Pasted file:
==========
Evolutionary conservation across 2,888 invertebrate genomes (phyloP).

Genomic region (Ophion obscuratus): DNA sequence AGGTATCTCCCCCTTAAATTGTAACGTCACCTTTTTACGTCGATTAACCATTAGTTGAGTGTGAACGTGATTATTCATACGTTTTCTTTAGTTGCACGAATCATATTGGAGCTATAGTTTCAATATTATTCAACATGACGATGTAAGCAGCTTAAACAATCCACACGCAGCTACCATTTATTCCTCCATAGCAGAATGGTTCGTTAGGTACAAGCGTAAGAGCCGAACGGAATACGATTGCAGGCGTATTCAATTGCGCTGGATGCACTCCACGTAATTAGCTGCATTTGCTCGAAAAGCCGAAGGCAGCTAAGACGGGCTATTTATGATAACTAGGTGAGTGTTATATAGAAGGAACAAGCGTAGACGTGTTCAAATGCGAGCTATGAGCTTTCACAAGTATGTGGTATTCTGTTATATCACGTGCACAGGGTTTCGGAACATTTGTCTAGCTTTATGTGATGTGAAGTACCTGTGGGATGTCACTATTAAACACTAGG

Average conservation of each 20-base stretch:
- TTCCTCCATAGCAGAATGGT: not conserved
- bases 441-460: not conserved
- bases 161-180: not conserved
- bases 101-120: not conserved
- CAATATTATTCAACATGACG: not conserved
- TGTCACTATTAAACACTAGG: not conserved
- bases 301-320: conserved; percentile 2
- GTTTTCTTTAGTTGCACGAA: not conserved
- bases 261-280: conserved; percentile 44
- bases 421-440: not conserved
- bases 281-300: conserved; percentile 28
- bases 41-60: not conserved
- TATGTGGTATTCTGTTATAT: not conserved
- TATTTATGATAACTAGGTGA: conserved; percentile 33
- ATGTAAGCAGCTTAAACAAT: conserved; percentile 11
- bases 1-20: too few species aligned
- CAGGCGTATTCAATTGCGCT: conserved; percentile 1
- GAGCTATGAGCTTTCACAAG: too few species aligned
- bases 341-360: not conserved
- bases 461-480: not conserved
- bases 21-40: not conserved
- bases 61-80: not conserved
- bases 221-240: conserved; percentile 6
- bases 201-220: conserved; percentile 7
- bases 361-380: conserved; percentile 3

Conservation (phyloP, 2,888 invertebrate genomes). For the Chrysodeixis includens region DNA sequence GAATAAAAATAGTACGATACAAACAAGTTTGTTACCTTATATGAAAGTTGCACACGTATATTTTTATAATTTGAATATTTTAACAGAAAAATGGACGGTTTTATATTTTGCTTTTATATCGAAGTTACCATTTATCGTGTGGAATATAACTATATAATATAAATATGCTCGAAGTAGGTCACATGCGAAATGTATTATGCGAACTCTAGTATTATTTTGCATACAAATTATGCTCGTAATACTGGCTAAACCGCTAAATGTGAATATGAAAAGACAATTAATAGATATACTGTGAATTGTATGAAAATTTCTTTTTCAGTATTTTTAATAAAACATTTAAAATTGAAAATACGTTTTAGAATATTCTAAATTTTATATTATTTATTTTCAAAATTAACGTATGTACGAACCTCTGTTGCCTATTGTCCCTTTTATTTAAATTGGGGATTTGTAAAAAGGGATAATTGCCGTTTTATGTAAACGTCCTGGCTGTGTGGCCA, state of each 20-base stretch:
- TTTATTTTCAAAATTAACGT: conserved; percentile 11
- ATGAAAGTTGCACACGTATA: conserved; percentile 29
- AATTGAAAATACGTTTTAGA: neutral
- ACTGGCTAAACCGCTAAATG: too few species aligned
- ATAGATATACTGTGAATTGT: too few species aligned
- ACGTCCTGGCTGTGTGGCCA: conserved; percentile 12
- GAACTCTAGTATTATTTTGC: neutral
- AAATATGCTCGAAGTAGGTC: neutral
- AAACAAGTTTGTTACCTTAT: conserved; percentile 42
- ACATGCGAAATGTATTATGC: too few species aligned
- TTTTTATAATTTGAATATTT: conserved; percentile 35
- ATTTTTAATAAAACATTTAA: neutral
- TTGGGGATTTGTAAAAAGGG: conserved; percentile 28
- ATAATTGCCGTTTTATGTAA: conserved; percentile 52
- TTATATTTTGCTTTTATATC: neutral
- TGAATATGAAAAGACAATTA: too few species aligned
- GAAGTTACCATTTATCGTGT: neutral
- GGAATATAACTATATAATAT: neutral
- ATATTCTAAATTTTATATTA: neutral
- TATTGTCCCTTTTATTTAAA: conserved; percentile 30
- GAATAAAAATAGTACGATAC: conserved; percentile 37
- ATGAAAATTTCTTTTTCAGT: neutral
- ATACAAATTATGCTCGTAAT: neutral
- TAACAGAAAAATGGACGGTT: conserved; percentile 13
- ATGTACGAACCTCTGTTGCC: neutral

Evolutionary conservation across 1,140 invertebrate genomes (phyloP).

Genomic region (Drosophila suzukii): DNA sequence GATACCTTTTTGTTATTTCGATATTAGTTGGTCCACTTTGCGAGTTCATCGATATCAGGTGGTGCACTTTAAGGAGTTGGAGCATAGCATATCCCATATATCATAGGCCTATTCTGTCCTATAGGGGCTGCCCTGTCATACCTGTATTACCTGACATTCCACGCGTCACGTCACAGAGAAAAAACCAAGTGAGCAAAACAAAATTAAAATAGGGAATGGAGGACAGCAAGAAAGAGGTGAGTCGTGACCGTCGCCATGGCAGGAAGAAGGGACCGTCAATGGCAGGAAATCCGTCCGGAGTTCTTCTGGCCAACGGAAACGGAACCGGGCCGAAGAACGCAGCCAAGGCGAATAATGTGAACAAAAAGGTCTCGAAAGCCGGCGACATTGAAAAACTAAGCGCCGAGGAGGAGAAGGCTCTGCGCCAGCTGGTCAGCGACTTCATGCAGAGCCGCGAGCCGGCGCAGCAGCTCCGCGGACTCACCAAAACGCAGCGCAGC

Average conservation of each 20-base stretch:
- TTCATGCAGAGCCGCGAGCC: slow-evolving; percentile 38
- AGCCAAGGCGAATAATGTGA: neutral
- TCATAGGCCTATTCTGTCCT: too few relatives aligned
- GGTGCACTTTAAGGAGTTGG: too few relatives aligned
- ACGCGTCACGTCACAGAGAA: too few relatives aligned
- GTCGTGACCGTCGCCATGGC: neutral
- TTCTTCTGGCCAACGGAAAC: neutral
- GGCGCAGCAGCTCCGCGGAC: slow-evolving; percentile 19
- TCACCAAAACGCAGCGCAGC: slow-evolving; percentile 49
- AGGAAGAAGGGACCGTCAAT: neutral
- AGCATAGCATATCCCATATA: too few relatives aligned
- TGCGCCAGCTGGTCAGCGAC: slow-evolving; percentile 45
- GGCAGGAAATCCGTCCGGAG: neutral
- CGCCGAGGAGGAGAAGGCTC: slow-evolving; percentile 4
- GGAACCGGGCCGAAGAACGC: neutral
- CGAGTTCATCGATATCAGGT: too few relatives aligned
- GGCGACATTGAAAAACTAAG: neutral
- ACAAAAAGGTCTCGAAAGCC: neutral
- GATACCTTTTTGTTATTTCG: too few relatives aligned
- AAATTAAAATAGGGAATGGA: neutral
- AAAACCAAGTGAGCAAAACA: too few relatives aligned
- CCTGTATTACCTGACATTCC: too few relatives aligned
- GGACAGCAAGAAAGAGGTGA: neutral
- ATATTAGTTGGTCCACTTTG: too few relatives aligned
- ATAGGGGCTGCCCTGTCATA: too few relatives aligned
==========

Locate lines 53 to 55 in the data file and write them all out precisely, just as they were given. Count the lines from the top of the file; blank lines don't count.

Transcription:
- TAACAGAAAAATGGACGGTT: conserved; percentile 13
- ATGTACGAACCTCTGTTGCC: neutral

Evolutionary conservation across 1,140 invertebrate genomes (phyloP).